- Historic Sites
Lee’s Greatest Victory
During three days in May 1863, the Confederate leader took astonishing risks to win one of the most skillfully conducted battles in history. But the cost turned out to be too steep.
March 1990 | Volume 41, Issue 2
The impromptu celebration fizzled out when dreadful news arrived from Fredericksburg. Lee’s eleven-thousandman rear guard there, under Gen. Jubal A. Early, had been facing twice as many Federals under Gen. John Sedgwick. When a Mississippi colonel named Thomas M. Griffin incautiously (and against regulations) accepted a flag of truce during the morning of May 3, Northern officers saw just how thin was the line opposing them. Adjusting their formations and tactics accordingly, the Federals pounded across the plain below Marye’s Heights and burst over the stone wall and Sunken Road that had caused their army so much grief the previous December. This penetration of the rear guard opened a path to Lee’s rear for Sedgwick’s force. A government photographer accompanying the advancing Federals took some shots of the captured ground, among them one of freshly dead Mississippians in the Sunken Road that gave stark testimony of the price of their colonel’s impolitic behavior. The film captured one of the most graphic views of battle dead taken during the entire war.
Sedgwick’s apparently wide-open opportunity to slice westward and do Lee some harm came to an abrupt obstacle about four miles west of Marye’s Heights, at Salem Church. Gen. Cadmus Marcellus Wilcox and his brigade of five tough, veteran Alabama regiments began May 3 guarding Banks Ford on the Rappahannock River, two miles due north of Salem Church. Wilcox moved alertly toward Fredericksburg and the action developing there during the morning. When Early’s line at Marye’s Heights fell apart, Wilcox hurried across country and threw skirmishers in Sedgwick’s path. The Alabama men retarded their enemy’s advance from positions on each gentle crest and at fence rows perpendicular to the road. Finally at Salem Church they made a stout stand.
Lee received the bad news from eastward with the same calm poise he always displayed, but his heart must have sunk within him. He turned Gen. Lafayette McLaws onto the Turnpike back toward Salem Church and later followed in person. Wilcox and his men stood at bay near the little brick building when McLaws arrived with reinforcements. The simple Southern Baptist sanctuary, built in 1844 by the farming brethren who worshiped in it, now served as a make-do fortification. Bluecoated infantry charged up to and around the building while Alabamians fired out the windows. Hundreds of men fell in the yard, in the church itself, and in the small log church school sixty yards to the east.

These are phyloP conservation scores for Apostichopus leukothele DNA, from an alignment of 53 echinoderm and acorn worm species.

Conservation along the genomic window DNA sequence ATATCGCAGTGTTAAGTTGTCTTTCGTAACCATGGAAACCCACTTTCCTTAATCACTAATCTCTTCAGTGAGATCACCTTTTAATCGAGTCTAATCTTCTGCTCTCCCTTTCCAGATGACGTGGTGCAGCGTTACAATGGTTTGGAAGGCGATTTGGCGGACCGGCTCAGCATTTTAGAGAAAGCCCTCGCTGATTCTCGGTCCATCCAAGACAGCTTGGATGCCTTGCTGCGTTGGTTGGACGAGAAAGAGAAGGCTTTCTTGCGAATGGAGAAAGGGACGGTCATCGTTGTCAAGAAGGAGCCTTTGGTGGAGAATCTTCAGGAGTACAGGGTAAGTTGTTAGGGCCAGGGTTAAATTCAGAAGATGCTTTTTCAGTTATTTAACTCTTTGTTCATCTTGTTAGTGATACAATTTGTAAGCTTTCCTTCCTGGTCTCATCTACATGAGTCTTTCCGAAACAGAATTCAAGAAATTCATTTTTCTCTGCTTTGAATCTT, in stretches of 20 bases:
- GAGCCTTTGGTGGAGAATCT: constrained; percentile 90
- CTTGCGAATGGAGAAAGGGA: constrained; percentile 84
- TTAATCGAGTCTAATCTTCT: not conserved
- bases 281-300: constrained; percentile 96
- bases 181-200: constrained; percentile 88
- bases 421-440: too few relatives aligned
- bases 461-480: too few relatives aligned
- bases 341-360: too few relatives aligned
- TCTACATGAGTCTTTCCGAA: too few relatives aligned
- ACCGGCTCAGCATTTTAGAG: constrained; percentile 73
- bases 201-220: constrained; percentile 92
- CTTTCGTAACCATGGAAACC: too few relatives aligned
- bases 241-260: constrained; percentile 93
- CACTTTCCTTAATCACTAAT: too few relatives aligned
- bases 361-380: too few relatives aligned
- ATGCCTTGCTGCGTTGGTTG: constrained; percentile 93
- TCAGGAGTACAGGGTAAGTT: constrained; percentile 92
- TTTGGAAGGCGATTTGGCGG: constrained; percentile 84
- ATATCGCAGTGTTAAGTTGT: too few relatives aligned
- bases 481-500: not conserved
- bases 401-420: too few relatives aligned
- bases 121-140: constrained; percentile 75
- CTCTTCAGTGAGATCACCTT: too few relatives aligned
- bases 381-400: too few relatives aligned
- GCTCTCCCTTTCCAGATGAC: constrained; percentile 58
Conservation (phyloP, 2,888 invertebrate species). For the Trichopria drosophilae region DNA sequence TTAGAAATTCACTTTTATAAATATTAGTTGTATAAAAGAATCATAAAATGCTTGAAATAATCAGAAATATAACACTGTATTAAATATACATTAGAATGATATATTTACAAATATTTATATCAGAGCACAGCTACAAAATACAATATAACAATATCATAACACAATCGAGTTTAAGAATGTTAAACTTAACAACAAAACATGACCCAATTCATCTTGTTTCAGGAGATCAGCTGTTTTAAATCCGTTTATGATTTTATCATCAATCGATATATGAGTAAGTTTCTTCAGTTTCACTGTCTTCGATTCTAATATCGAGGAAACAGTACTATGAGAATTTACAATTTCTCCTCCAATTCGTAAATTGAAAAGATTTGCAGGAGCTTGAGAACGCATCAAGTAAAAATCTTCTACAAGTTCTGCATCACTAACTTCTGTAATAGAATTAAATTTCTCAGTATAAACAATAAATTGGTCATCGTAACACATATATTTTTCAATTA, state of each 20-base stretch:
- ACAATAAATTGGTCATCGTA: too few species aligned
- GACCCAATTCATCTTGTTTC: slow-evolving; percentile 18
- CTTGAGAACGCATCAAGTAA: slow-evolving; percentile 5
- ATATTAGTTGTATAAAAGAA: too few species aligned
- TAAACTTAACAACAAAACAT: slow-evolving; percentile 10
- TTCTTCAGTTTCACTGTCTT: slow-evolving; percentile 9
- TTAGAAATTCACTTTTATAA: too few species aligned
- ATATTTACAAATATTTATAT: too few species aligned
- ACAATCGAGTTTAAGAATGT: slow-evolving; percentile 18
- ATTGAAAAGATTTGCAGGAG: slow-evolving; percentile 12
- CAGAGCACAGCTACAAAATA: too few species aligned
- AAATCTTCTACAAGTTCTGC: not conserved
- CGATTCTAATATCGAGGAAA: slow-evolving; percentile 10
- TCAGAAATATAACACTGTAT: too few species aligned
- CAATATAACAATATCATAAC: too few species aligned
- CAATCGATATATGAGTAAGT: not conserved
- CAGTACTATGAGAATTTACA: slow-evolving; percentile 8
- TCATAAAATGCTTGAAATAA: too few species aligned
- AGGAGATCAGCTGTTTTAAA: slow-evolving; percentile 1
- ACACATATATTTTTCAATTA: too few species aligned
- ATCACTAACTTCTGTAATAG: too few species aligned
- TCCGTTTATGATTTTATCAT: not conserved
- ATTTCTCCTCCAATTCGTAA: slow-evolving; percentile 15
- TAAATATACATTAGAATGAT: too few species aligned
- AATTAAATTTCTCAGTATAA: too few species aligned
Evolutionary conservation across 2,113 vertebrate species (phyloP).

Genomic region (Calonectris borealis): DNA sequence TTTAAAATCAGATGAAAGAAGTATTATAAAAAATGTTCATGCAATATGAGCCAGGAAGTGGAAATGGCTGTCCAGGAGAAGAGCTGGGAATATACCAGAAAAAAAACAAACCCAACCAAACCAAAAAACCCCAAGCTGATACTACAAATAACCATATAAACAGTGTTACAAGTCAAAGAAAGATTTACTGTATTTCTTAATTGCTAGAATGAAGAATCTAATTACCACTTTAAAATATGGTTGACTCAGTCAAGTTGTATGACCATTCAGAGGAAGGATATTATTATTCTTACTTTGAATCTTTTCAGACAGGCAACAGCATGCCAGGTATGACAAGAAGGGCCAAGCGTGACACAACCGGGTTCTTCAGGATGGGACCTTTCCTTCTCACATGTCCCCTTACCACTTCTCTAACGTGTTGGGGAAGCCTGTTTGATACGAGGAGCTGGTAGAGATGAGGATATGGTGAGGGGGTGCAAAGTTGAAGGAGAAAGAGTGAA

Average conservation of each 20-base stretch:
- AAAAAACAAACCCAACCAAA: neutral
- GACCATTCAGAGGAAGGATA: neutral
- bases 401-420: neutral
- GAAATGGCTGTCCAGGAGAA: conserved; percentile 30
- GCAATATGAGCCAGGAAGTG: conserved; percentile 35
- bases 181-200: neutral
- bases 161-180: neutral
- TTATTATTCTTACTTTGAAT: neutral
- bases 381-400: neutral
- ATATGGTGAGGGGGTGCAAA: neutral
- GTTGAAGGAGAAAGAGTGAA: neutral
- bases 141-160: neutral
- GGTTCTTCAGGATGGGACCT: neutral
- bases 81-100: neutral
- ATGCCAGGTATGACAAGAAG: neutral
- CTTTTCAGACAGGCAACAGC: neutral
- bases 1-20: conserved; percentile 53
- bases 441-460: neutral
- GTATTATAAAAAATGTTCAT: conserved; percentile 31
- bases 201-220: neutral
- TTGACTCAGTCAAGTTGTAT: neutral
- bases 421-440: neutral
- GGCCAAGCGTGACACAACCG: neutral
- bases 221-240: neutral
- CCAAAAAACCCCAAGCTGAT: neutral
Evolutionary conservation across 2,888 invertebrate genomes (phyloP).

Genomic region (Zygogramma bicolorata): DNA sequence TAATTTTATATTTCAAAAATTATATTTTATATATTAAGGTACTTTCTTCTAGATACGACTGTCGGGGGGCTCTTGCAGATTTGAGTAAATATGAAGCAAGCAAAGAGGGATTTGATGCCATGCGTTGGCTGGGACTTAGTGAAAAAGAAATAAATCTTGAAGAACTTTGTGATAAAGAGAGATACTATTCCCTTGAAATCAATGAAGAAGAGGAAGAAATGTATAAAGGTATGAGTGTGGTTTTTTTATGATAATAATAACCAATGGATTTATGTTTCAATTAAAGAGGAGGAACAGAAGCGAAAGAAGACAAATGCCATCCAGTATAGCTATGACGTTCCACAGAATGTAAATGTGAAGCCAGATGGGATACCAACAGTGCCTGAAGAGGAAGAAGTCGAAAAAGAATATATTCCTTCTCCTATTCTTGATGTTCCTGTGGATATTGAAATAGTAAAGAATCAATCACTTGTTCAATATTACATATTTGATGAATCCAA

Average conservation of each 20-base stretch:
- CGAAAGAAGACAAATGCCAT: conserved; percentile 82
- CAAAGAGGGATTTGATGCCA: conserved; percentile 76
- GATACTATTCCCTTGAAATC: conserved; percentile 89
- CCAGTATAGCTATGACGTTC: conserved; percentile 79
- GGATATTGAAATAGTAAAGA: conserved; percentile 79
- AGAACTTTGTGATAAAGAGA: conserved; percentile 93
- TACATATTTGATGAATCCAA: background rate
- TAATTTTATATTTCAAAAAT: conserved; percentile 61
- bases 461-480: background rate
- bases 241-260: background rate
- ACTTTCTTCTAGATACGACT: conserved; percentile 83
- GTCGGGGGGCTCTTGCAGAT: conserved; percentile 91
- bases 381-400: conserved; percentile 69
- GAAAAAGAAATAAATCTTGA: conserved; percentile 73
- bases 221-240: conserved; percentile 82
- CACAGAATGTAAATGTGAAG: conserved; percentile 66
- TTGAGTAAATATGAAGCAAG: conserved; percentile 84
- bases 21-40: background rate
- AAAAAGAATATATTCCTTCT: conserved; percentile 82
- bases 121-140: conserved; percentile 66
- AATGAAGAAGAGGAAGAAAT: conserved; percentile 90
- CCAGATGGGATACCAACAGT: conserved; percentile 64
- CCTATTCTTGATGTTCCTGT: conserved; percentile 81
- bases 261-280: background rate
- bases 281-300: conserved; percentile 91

But McLaws and his men made the Salem Church ridge too strong to breach, and fighting flickered out late on May 3. The next day Confederates from the church and from Early’s bypassed rear guard bottled Sedgwick up with his back to the Rappahannock. Soon after midnight of May 4th, this Union detachment retreated back over the river under desultory shell fire and light infantry pressure.
Salem Church survives today, covered both inside and out with battle scars. All but a tiny fragment of the Salem Church ridge, however, disappeared during the past few years as gas stations and shopping centers destroyed the battlefield. Huge earth-moving machines chewed up and carried away the ground of the ridge itself, leaving the building a forlorn remnant of the historic past isolated on its little vestigial crest.
Jackson’s wife told him he was dying. “My wish is fulfilled,” he said. “I have always desired to die on Sunday.”
After Sedgwick headed for cover at the end of May 4, Lee could return his attention to Hooker’s main army. The Federals had built a strong and deep line of earthworks shaped like an enormous capital V. The flanks were anchored on the river, and the apex stretched south to a point only one mile north of Chancellorsville. Within that sturdy fastness Joe Hooker continued to cooperate with Lee’s objectives by holding his force quietly under the eyes of Southern detachments that he outnumbered by about four to one. When Lee was able to return to the Chancellorsville front on May 5, the men he brought back with him from around Salem Church improved the odds to some degree but not nearly enough to approach parity. Federal losses totaled about eighteen thousand during the campaign, but Lee had incurred some twelve thousand casualties as well and was still greatly overmatched. Even so, the Confederate commander was looking for some means to launch a renewed offensive against Hooker when, on the morning of May 6, his scouts reported that all the Federals had retreated north of the river during the night.
That same day, Joe Hooker announced in an order to the entire army: “The events of the last week may swell with pride the heart of every officer and soldier of this army. We have added new luster to its former renown … and filled [the enemy’s] country with fear and consternation.” By contrast, Lee’s congratulatory order to his troops, dated May 7, gave thanks to God “for the signal deliverance He has wrought” and encouraged divine services in the army to acknowledge that debt.